Stefan, who describes himself as a “perfectionist and extremist when it comes to the reproduction of music”, obsessed over every detail of this three-way full-range system (18 Hz – 35 KHz/-3 dB). He uses only top-quality parts. All six drivers use only German Accuton ceramic drivers for the four 7” woofers, one 7” midrange, and one 1.2” tweeter. (A 1.2” pure-diamond tweeter is available as a cool $8000 per pair option). CAE puts a high value on linear impedance behavior, low phase shifting, high efficiency, high impulse linearity, with the lowest possible distortion and most natural sound transformation. All drivers are matched in pairs for equal dB-range (+-0.25dB), impedance, and breakup resonance. The crossover network (at 150 Hz and 2500 Hz) uses only the top-quality crossover parts made by Mundorf Germany. There are high-grade pair/matched premium capacitors, oxygen-free copper-foil coils, and metal oxide resistors. The internal cabling is handmade by Music Link and incorporates a single wire terminal using top WBT-Germany Goldline 5-way binding posts.
Enough of the tech talk! Let’s see if they can handle Mozart!
I placed the speakers 9’ apart, 11’ from my listening chair, and back of the speakers were 30” from the front wall. The transducers were toed in slightly in my 17.25’ x 16 x 8 ½’ Manhattan living room. Fortunately, my room is tuned, yes tuned by Franck Tchang himself, with his incredible, must-have acoustic resonators and other goodies. I used the remarkable Virtual Dynamics Revelation cables. The Virtual Dynamics cables sound more organic and musical than other cables that I’ve tried. Also my new reference amplification, the Karan Acoustics KAS 450 amplifier and KAL reference dual-mono preamplifier is just out of this world. I should mention that for the first half of the review, I used the Tact Audio Boz 216 amp and an RCS 2.2X digital amplification.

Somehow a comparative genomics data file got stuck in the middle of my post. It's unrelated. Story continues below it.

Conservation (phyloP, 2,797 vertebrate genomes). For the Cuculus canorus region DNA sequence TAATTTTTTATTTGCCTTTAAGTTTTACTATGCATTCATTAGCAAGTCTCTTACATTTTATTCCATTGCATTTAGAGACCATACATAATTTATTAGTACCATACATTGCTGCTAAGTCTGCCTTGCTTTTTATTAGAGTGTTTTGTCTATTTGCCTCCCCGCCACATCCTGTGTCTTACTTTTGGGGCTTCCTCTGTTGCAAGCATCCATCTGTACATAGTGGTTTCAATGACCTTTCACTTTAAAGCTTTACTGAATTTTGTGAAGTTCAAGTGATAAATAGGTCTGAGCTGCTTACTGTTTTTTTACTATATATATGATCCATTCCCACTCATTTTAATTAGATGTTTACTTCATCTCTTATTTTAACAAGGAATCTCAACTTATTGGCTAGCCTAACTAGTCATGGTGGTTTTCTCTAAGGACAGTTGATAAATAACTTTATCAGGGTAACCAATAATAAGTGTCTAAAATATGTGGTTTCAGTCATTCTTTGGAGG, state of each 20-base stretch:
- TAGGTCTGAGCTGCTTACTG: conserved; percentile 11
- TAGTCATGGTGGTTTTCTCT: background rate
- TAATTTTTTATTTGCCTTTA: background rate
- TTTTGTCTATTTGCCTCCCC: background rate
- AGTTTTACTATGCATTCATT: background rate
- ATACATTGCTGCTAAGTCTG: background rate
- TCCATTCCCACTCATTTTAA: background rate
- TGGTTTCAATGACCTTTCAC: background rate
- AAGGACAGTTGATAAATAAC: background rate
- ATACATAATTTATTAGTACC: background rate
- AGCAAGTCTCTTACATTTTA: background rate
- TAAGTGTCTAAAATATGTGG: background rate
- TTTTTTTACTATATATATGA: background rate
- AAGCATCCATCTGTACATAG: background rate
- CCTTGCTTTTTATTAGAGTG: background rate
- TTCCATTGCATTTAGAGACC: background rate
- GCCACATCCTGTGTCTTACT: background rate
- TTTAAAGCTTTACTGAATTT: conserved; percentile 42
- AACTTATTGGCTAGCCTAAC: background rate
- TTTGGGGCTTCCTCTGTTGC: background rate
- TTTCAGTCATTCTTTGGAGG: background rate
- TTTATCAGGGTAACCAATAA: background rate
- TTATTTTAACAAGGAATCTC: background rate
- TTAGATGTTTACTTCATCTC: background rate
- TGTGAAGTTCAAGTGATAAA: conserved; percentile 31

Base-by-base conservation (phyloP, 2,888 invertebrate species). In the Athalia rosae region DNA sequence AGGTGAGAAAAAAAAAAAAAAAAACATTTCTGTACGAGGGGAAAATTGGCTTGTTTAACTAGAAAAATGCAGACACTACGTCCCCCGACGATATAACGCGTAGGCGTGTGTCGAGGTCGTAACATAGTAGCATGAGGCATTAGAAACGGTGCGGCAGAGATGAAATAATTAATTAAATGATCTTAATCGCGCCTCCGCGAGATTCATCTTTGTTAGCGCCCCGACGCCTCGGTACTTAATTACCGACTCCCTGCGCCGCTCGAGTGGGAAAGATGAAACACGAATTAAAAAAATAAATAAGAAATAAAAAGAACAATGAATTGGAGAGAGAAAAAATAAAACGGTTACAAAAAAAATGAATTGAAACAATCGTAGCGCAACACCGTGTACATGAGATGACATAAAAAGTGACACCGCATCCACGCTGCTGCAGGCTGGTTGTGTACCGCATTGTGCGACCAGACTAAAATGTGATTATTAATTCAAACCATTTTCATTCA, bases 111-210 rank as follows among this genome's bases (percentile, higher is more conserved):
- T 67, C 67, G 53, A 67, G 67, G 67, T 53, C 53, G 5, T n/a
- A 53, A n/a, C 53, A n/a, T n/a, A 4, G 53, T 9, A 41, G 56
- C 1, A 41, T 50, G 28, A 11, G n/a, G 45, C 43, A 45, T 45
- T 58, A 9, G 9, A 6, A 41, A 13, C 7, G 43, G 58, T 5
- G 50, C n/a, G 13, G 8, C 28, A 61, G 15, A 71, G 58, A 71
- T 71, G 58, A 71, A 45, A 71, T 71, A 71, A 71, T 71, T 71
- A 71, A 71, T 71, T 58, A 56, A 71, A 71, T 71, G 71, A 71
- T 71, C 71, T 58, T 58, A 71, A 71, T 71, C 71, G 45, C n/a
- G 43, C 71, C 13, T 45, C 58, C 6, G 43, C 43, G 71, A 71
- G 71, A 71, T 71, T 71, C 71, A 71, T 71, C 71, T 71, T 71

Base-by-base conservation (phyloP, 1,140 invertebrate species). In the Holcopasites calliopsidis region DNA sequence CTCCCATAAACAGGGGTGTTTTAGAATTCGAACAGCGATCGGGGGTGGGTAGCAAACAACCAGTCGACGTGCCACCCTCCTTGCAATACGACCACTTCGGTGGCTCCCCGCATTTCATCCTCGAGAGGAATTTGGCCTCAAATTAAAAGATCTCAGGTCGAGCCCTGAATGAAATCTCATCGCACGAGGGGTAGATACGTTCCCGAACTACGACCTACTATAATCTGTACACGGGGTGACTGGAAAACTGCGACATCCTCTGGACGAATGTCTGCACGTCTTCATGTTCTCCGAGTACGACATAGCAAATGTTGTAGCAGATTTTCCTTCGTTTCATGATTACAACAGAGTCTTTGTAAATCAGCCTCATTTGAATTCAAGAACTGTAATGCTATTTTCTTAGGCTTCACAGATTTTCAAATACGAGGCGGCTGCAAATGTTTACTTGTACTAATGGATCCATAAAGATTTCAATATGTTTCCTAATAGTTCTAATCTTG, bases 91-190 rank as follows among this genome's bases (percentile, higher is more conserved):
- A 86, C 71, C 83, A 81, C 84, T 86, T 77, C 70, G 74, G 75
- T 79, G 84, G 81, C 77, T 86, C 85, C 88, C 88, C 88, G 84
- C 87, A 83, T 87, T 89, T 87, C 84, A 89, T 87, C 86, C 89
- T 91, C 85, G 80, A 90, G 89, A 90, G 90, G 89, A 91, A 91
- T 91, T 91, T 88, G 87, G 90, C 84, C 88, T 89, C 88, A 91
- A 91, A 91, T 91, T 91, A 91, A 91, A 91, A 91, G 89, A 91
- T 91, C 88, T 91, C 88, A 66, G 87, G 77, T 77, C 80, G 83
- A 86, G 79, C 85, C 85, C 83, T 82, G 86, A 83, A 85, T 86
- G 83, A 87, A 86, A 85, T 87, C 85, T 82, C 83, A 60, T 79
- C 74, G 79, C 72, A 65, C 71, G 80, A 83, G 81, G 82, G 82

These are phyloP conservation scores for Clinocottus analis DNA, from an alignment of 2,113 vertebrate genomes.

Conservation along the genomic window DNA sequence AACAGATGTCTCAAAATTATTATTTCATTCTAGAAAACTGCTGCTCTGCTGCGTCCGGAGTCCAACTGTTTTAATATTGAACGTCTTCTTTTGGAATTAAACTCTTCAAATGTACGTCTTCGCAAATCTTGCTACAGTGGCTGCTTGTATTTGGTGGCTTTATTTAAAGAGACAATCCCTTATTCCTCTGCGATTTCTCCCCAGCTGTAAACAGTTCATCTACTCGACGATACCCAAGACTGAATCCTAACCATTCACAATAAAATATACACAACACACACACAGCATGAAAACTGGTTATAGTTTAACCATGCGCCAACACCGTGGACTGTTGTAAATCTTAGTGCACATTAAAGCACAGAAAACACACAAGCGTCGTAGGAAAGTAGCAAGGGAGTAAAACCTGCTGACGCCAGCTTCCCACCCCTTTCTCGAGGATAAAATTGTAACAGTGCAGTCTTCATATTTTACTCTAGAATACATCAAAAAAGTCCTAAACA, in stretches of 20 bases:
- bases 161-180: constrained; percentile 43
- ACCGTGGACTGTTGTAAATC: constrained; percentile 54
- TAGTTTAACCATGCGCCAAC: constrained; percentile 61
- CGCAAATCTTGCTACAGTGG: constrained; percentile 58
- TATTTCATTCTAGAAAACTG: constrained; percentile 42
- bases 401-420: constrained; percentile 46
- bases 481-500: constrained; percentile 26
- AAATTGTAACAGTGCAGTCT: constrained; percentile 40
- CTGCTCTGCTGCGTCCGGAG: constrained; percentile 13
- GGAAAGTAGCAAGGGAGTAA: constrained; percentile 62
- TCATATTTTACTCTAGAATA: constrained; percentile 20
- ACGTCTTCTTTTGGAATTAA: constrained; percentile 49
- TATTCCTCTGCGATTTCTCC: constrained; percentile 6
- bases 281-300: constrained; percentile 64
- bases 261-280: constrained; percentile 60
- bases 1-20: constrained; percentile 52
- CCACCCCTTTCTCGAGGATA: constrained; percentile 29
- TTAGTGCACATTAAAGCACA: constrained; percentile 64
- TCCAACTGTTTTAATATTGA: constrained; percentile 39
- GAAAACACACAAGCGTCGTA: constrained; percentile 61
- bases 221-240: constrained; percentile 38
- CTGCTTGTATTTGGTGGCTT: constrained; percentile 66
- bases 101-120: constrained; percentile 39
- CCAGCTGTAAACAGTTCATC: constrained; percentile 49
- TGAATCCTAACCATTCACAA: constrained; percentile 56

Right out of the box the speakers sounded impressive; there was a non-mechanical quality, a realistic soundstage, great tonality and powerful deep bass. Overall, the speakers sounded a bit tight and slightly compressed as expected in new speakers. Stefan had told me that the Conspiracy L requires at least 200 hours of break-in. I took his advice and let the system break-in for about a month before doing any serious listening as Fekete had suggested.